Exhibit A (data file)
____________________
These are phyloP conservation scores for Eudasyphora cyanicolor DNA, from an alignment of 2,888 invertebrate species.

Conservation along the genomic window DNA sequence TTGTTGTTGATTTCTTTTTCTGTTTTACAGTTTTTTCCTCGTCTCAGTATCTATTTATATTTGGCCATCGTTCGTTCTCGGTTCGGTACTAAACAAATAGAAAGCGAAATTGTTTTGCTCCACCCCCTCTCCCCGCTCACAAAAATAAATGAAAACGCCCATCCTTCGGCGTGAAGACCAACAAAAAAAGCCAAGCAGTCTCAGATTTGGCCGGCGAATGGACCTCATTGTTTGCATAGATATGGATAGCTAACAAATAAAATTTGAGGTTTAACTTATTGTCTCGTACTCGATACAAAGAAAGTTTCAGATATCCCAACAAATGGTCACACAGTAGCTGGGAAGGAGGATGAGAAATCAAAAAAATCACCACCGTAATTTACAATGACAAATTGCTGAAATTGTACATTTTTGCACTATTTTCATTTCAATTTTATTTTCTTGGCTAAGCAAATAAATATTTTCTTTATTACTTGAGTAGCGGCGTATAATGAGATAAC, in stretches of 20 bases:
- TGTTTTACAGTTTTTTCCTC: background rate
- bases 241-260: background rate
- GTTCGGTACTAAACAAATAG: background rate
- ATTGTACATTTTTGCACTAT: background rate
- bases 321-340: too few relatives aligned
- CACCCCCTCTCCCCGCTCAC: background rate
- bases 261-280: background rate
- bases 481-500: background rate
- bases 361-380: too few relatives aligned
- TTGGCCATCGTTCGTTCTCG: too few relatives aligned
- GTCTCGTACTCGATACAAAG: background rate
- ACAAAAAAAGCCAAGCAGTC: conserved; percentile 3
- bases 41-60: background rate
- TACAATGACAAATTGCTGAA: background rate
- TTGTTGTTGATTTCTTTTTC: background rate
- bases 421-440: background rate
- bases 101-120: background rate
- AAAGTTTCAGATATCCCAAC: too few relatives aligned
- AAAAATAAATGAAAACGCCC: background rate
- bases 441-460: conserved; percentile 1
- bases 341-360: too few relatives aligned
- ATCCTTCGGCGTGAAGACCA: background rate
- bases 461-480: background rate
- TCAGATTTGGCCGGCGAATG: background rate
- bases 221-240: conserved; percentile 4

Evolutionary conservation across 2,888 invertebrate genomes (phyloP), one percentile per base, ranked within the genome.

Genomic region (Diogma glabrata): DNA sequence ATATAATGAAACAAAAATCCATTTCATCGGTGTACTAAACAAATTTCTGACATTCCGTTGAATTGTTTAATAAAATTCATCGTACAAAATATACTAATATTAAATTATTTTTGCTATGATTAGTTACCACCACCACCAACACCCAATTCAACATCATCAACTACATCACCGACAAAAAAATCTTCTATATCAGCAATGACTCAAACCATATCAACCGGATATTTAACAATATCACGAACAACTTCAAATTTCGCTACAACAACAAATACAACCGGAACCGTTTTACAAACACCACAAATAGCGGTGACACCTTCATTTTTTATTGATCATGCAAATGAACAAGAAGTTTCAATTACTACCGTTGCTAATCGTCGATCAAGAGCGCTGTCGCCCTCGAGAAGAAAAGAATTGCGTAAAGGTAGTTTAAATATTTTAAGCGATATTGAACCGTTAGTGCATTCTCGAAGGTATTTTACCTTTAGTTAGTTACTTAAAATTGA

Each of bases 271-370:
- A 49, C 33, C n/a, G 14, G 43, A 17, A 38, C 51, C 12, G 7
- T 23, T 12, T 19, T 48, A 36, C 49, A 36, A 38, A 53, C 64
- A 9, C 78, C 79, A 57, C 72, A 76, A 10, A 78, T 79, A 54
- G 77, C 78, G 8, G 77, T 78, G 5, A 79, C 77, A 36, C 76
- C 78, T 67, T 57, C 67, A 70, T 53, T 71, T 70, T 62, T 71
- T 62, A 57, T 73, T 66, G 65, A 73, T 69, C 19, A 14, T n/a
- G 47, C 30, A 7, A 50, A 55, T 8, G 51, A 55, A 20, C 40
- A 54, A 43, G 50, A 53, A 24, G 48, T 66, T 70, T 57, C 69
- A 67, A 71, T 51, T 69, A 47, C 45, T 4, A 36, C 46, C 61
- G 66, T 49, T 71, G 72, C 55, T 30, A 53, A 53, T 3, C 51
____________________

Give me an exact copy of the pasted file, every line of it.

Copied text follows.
These are phyloP conservation scores for Eudasyphora cyanicolor DNA, from an alignment of 2,888 invertebrate species.

Conservation along the genomic window DNA sequence TTGTTGTTGATTTCTTTTTCTGTTTTACAGTTTTTTCCTCGTCTCAGTATCTATTTATATTTGGCCATCGTTCGTTCTCGGTTCGGTACTAAACAAATAGAAAGCGAAATTGTTTTGCTCCACCCCCTCTCCCCGCTCACAAAAATAAATGAAAACGCCCATCCTTCGGCGTGAAGACCAACAAAAAAAGCCAAGCAGTCTCAGATTTGGCCGGCGAATGGACCTCATTGTTTGCATAGATATGGATAGCTAACAAATAAAATTTGAGGTTTAACTTATTGTCTCGTACTCGATACAAAGAAAGTTTCAGATATCCCAACAAATGGTCACACAGTAGCTGGGAAGGAGGATGAGAAATCAAAAAAATCACCACCGTAATTTACAATGACAAATTGCTGAAATTGTACATTTTTGCACTATTTTCATTTCAATTTTATTTTCTTGGCTAAGCAAATAAATATTTTCTTTATTACTTGAGTAGCGGCGTATAATGAGATAAC, in stretches of 20 bases:
- TGTTTTACAGTTTTTTCCTC: background rate
- bases 241-260: background rate
- GTTCGGTACTAAACAAATAG: background rate
- ATTGTACATTTTTGCACTAT: background rate
- bases 321-340: too few relatives aligned
- CACCCCCTCTCCCCGCTCAC: background rate
- bases 261-280: background rate
- bases 481-500: background rate
- bases 361-380: too few relatives aligned
- TTGGCCATCGTTCGTTCTCG: too few relatives aligned
- GTCTCGTACTCGATACAAAG: background rate
- ACAAAAAAAGCCAAGCAGTC: conserved; percentile 3
- bases 41-60: background rate
- TACAATGACAAATTGCTGAA: background rate
- TTGTTGTTGATTTCTTTTTC: background rate
- bases 421-440: background rate
- bases 101-120: background rate
- AAAGTTTCAGATATCCCAAC: too few relatives aligned
- AAAAATAAATGAAAACGCCC: background rate
- bases 441-460: conserved; percentile 1
- bases 341-360: too few relatives aligned
- ATCCTTCGGCGTGAAGACCA: background rate
- bases 461-480: background rate
- TCAGATTTGGCCGGCGAATG: background rate
- bases 221-240: conserved; percentile 4

Evolutionary conservation across 2,888 invertebrate genomes (phyloP), one percentile per base, ranked within the genome.

Genomic region (Diogma glabrata): DNA sequence ATATAATGAAACAAAAATCCATTTCATCGGTGTACTAAACAAATTTCTGACATTCCGTTGAATTGTTTAATAAAATTCATCGTACAAAATATACTAATATTAAATTATTTTTGCTATGATTAGTTACCACCACCACCAACACCCAATTCAACATCATCAACTACATCACCGACAAAAAAATCTTCTATATCAGCAATGACTCAAACCATATCAACCGGATATTTAACAATATCACGAACAACTTCAAATTTCGCTACAACAACAAATACAACCGGAACCGTTTTACAAACACCACAAATAGCGGTGACACCTTCATTTTTTATTGATCATGCAAATGAACAAGAAGTTTCAATTACTACCGTTGCTAATCGTCGATCAAGAGCGCTGTCGCCCTCGAGAAGAAAAGAATTGCGTAAAGGTAGTTTAAATATTTTAAGCGATATTGAACCGTTAGTGCATTCTCGAAGGTATTTTACCTTTAGTTAGTTACTTAAAATTGA

Each of bases 271-370:
- A 49, C 33, C n/a, G 14, G 43, A 17, A 38, C 51, C 12, G 7
- T 23, T 12, T 19, T 48, A 36, C 49, A 36, A 38, A 53, C 64
- A 9, C 78, C 79, A 57, C 72, A 76, A 10, A 78, T 79, A 54
- G 77, C 78, G 8, G 77, T 78, G 5, A 79, C 77, A 36, C 76
- C 78, T 67, T 57, C 67, A 70, T 53, T 71, T 70, T 62, T 71
- T 62, A 57, T 73, T 66, G 65, A 73, T 69, C 19, A 14, T n/a
- G 47, C 30, A 7, A 50, A 55, T 8, G 51, A 55, A 20, C 40
- A 54, A 43, G 50, A 53, A 24, G 48, T 66, T 70, T 57, C 69
- A 67, A 71, T 51, T 69, A 47, C 45, T 4, A 36, C 46, C 61
- G 66, T 49, T 71, G 72, C 55, T 30, A 53, A 53, T 3, C 51